In the four-way race for the at-large seat, candidates tended toward a different approach. Rather than disparage each other, incumbent Elizabeth Gore and challenger Kenneth Allen rolled out a series of powerful endorsements to attract votes.

On social media, Gore shared an endorsement by Pat Payne, one of the city’s most revered crusaders for equity. Payne, nearing her 60th year at IPS, is the director of the district’s Racial Equity Institute.

Over the weekend, voters received text messages from Indianapolis Councillor Maggie Lewis urging support of Allen because he will do “what’s best for our students and families.”

Ellis Noto and Kendra McKnight are also running for the at-large seat.

The issue of how campaigns are funded has lead to supporters on both sides raising concerns. 

Last week, Brandon Brown publicly questioned if Facebook campaign ads by IPS Community Coalition, a group critical of district reforms, were following campaign law. Brown is CEO of The Mind Trust, a district partner for innovation schools and reform support.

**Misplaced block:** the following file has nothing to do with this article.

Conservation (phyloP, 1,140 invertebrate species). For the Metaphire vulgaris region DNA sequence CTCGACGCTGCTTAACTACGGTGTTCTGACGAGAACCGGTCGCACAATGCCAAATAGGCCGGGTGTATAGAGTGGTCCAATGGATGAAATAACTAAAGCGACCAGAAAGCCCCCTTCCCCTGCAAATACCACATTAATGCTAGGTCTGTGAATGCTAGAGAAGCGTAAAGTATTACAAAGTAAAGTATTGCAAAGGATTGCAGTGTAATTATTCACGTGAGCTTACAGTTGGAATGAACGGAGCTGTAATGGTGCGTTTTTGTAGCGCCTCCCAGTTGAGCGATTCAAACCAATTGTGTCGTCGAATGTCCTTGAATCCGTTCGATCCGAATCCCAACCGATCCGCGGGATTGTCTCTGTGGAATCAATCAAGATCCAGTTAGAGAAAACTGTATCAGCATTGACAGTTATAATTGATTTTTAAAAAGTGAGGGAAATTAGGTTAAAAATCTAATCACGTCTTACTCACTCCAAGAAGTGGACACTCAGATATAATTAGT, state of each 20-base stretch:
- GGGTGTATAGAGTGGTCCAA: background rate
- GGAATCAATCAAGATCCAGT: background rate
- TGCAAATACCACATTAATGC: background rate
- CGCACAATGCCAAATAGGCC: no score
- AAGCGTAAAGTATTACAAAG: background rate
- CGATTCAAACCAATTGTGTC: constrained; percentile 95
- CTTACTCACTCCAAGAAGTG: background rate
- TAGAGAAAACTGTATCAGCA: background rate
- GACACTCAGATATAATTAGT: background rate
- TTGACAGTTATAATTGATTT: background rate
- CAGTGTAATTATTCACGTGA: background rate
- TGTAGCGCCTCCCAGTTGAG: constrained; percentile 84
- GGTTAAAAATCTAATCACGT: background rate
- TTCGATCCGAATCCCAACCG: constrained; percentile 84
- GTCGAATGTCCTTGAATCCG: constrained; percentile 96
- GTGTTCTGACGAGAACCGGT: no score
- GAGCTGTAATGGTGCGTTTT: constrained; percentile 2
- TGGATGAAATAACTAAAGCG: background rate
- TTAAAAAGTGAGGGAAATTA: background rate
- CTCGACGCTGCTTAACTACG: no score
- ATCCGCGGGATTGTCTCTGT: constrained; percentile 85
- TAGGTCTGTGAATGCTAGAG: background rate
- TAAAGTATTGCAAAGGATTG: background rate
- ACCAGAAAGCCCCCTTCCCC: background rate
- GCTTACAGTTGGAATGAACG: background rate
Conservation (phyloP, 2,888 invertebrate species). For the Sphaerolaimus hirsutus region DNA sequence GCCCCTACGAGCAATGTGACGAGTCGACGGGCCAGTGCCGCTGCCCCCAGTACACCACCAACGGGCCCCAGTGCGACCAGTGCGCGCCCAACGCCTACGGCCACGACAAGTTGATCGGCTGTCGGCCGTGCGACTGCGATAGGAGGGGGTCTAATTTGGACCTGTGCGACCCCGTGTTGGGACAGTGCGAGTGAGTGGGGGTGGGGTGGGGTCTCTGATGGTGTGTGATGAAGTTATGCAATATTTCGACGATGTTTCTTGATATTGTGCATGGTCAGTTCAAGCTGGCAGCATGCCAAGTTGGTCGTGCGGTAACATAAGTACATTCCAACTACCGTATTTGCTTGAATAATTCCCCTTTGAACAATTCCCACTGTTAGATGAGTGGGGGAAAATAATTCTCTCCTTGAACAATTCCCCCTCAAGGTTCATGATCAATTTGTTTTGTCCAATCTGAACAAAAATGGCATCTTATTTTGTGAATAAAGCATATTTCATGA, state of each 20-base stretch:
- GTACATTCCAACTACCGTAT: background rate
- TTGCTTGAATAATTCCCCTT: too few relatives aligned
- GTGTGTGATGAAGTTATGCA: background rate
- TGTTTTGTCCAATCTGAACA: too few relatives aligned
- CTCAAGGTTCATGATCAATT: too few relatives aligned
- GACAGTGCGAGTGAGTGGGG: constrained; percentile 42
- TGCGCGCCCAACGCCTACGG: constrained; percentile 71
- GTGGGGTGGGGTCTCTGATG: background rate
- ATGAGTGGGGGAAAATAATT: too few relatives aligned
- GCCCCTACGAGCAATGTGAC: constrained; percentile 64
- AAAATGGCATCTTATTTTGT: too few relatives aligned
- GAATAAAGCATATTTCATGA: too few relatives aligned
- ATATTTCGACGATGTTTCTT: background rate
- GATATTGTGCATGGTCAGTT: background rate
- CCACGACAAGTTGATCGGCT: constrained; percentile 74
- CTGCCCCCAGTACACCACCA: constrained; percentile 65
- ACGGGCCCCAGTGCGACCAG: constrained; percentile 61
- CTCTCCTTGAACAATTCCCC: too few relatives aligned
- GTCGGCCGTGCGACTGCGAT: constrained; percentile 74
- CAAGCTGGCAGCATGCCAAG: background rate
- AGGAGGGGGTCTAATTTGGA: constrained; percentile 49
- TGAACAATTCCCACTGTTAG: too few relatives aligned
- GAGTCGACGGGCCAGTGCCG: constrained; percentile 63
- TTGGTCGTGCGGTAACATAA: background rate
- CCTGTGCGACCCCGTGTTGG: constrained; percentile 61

Following Brown's post, the coalition announced it indeed broke campaign finance law by not reporting $296.92 spent on Facebook ads. The group said it corrected the mistake and formed a political action committee.

The Money

Many are wondering how much money will eventually be spent on the IPS school board race as the total reported through candidate finance reports is around $430,000.

So far, around $285,000 has been given by three political action committees to aid four candidates who support innovation schools and charter collaborations. The PACs for Indy Chamber, RISE Indy and Stand for Children Indiana gave direct and in-kind support to District 1 candidate Will Pritchard, District 2 incumbent Venita Moore, District 4 incumbent Diane Arnold and at-large challenger Kenneth Allen.